There’s a new genre in town and it’s fast becoming my favourite: Queer Epic Historical Fantasy. A few months ago, I got to read and review Sistersong by Lucy Holland, which I love to bits (see my review on Grimdark Magazine here), and now UK Tor/Mantle Books were kind enough to send me an ARC of She Who Became The Sun by Shelley Parker-Chan. As usual all opinions are entirely my own.
Since I was a kid, I tend to pick up historical based novels in order to learn more about the feel of an era. And as I know basically nothing about Chinese history and legends, I couldn’t wait to read this queer retelling. Shelley Parker-Chan does for Chinese legend what Madeline Miller does for Greek mythology. This book is brilliant, and you all need to read it. (And isn’t the black and gold of the ARC stunning? I think I might also have to get both the UK and US finished copies, because both covers are gorgeous)
RELEASE DATE: 22/07/2021
STAR RATING: 5/5 ✶
SUMMARY: In a famine-stricken village on a dusty plain, a seer shows two children their fates. For a family’s eighth-born son, there’s greatness. For the second daughter, nothing.
In 1345, China lies restless under harsh Mongol rule. And when a bandit raid wipes out their home, the two children must somehow survive. Zhu Chongba despairs and gives in. But the girl resolves to overcome her destiny. So she takes her dead brother’s identity and begins her journey. Can Zhu escape what’s written in the stars, as rebellion sweeps the land? Or can she claim her brother’s greatness – and rise as high as she can dream? (from Mantle Books)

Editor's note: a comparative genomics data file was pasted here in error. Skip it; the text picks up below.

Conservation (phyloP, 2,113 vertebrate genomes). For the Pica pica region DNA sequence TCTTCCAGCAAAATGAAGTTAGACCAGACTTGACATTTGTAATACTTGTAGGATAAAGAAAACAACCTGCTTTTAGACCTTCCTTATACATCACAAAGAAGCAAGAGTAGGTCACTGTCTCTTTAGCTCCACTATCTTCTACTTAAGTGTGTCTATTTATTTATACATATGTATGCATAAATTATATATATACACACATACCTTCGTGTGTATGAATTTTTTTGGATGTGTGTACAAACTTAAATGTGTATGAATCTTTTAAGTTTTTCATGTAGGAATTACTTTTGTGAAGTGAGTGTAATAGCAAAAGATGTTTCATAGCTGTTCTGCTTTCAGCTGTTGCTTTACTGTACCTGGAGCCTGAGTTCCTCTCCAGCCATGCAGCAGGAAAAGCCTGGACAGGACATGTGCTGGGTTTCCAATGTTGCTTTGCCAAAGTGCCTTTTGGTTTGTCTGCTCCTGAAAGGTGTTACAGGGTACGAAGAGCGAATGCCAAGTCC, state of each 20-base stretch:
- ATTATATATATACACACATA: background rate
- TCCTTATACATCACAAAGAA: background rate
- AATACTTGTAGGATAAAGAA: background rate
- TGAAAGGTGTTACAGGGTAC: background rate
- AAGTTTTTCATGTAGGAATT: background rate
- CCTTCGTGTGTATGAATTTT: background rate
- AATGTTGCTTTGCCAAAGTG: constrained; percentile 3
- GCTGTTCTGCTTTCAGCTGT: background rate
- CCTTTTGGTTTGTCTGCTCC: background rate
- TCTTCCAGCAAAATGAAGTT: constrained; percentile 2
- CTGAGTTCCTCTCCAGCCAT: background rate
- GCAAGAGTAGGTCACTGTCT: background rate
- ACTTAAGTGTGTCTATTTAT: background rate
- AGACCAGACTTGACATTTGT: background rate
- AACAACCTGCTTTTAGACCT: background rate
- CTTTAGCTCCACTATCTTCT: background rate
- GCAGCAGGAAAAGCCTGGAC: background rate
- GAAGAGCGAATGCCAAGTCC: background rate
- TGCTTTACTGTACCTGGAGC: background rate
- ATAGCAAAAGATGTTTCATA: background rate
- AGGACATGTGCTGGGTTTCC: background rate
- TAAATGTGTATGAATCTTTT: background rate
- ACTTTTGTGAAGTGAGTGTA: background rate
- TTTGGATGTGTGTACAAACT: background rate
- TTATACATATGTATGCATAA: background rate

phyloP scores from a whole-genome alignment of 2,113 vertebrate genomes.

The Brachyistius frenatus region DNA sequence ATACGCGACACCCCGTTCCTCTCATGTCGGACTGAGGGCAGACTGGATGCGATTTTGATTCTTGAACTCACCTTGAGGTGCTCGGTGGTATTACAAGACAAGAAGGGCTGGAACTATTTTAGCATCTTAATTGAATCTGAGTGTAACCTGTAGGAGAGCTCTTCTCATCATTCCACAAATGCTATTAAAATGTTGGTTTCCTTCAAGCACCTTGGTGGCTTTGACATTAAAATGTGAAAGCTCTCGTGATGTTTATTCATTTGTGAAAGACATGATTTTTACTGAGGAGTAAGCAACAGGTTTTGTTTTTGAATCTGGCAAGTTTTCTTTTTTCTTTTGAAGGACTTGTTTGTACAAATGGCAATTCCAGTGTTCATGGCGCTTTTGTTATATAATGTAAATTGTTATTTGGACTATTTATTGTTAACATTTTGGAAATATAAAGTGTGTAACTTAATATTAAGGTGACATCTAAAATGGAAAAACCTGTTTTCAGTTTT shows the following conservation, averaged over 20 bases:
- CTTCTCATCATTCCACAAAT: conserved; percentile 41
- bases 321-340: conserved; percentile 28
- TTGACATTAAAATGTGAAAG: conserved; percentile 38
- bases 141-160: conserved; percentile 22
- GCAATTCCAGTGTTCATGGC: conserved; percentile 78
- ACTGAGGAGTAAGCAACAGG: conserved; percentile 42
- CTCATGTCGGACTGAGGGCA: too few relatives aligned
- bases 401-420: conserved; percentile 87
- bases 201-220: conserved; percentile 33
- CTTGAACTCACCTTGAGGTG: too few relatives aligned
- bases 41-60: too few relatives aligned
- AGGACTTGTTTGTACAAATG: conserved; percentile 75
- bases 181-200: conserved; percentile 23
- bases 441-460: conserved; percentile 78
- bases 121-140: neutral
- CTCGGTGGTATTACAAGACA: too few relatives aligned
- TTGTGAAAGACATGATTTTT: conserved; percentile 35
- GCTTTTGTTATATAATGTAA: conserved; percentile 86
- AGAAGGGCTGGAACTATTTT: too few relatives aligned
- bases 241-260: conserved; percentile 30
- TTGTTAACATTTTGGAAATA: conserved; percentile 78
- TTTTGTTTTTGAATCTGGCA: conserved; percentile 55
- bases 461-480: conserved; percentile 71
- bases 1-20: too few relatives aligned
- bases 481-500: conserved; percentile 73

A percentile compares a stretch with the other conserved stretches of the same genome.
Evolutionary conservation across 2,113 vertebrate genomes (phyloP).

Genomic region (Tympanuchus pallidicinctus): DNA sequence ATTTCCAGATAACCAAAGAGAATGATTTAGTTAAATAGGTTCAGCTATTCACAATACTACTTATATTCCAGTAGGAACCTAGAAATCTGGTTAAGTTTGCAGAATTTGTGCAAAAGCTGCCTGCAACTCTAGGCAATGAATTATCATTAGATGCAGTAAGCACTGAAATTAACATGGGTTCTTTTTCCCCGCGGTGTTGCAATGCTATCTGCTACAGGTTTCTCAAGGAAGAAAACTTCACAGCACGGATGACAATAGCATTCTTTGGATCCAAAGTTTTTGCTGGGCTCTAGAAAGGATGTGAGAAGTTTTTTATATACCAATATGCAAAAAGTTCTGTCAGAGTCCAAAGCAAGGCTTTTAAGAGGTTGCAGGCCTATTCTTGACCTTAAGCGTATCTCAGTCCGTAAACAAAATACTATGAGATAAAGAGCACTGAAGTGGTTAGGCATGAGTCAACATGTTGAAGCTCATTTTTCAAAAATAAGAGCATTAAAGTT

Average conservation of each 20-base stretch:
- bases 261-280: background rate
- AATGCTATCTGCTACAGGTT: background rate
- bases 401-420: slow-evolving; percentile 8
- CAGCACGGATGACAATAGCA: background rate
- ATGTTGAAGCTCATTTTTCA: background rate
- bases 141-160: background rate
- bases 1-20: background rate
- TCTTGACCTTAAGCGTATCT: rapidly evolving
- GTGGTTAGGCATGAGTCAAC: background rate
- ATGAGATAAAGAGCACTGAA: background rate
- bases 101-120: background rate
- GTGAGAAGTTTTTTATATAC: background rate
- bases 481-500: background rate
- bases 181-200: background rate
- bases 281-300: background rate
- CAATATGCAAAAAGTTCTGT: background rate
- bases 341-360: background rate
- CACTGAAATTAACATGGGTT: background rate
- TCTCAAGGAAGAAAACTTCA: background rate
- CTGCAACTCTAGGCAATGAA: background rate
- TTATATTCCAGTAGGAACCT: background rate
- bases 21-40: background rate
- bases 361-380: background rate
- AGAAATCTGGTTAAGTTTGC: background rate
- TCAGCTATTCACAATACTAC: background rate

OPINIONS: So I finished She Who Became The Sun, and immediately wanted to read it again. It is a brilliant book, both in terms of content and writing. I really am falling for this new trend of queer historical epic fantasy, it is everything I want in a book. If you loved Disney’s Mulan as a kid and now you want to recapture what you loved about it, this is the book for you – the grown up version based on history. Zhu Chongba is the Mulan equivalent, but they are ambitious, ruthless and smart.
Zhu takes her brother’s name after his death, and becomes a monk, and a politically important person over time, thanks to their tactical prowess. They are the kind of character that, as a reader, you don’t know whether to love or hate. Ma, the wife, the only person who knows that Zhu was born a woman, is probably the only “good” character in the story. She is a cinnamon roll and I just wanted to hug and protect her. Together, they make a brilliant power couple, challenging each other and becoming powerful.
There are few books that I had such visceral emotional reactions to. Shelley Parker-Chan is definitely a writer to watch out for – her debut is brilliant, and I can’t wait to read more of their writing. Plot: compelling. Characters: strong and evoking emotional reactions. Writing: beautiful and poetic. She Who Became The Sun is a must read.